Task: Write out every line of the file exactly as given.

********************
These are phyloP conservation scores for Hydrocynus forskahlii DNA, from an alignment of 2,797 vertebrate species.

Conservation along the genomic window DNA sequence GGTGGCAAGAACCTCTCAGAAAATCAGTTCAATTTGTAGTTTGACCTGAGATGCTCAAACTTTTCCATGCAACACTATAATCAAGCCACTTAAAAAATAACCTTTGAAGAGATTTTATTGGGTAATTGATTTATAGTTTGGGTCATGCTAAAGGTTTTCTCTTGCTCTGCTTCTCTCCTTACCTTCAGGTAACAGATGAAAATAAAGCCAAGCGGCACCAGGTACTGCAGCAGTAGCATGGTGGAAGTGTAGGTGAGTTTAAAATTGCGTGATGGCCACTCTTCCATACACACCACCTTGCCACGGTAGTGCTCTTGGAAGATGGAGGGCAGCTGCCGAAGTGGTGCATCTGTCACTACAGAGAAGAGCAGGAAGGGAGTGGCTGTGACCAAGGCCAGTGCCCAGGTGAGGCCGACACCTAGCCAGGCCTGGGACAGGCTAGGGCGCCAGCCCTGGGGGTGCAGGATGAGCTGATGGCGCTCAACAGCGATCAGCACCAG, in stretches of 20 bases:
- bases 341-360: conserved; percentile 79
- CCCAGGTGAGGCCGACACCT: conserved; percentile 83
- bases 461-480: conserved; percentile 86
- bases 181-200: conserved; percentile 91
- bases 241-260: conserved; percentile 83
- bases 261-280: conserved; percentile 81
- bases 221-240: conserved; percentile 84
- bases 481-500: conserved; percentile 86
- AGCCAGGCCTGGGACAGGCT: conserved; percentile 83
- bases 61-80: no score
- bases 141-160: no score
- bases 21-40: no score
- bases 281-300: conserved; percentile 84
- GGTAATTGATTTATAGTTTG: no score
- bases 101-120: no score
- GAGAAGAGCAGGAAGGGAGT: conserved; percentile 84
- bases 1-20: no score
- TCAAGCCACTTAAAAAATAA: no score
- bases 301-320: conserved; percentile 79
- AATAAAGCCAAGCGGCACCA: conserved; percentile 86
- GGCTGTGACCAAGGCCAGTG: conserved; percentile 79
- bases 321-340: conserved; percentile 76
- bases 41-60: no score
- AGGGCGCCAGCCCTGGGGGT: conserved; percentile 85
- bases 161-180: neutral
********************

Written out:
These are phyloP conservation scores for Hydrocynus forskahlii DNA, from an alignment of 2,797 vertebrate species.

Conservation along the genomic window DNA sequence GGTGGCAAGAACCTCTCAGAAAATCAGTTCAATTTGTAGTTTGACCTGAGATGCTCAAACTTTTCCATGCAACACTATAATCAAGCCACTTAAAAAATAACCTTTGAAGAGATTTTATTGGGTAATTGATTTATAGTTTGGGTCATGCTAAAGGTTTTCTCTTGCTCTGCTTCTCTCCTTACCTTCAGGTAACAGATGAAAATAAAGCCAAGCGGCACCAGGTACTGCAGCAGTAGCATGGTGGAAGTGTAGGTGAGTTTAAAATTGCGTGATGGCCACTCTTCCATACACACCACCTTGCCACGGTAGTGCTCTTGGAAGATGGAGGGCAGCTGCCGAAGTGGTGCATCTGTCACTACAGAGAAGAGCAGGAAGGGAGTGGCTGTGACCAAGGCCAGTGCCCAGGTGAGGCCGACACCTAGCCAGGCCTGGGACAGGCTAGGGCGCCAGCCCTGGGGGTGCAGGATGAGCTGATGGCGCTCAACAGCGATCAGCACCAG, in stretches of 20 bases:
- bases 341-360: conserved; percentile 79
- CCCAGGTGAGGCCGACACCT: conserved; percentile 83
- bases 461-480: conserved; percentile 86
- bases 181-200: conserved; percentile 91
- bases 241-260: conserved; percentile 83
- bases 261-280: conserved; percentile 81
- bases 221-240: conserved; percentile 84
- bases 481-500: conserved; percentile 86
- AGCCAGGCCTGGGACAGGCT: conserved; percentile 83
- bases 61-80: no score
- bases 141-160: no score
- bases 21-40: no score
- bases 281-300: conserved; percentile 84
- GGTAATTGATTTATAGTTTG: no score
- bases 101-120: no score
- GAGAAGAGCAGGAAGGGAGT: conserved; percentile 84
- bases 1-20: no score
- TCAAGCCACTTAAAAAATAA: no score
- bases 301-320: conserved; percentile 79
- AATAAAGCCAAGCGGCACCA: conserved; percentile 86
- GGCTGTGACCAAGGCCAGTG: conserved; percentile 79
- bases 321-340: conserved; percentile 76
- bases 41-60: no score
- AGGGCGCCAGCCCTGGGGGT: conserved; percentile 85
- bases 161-180: neutral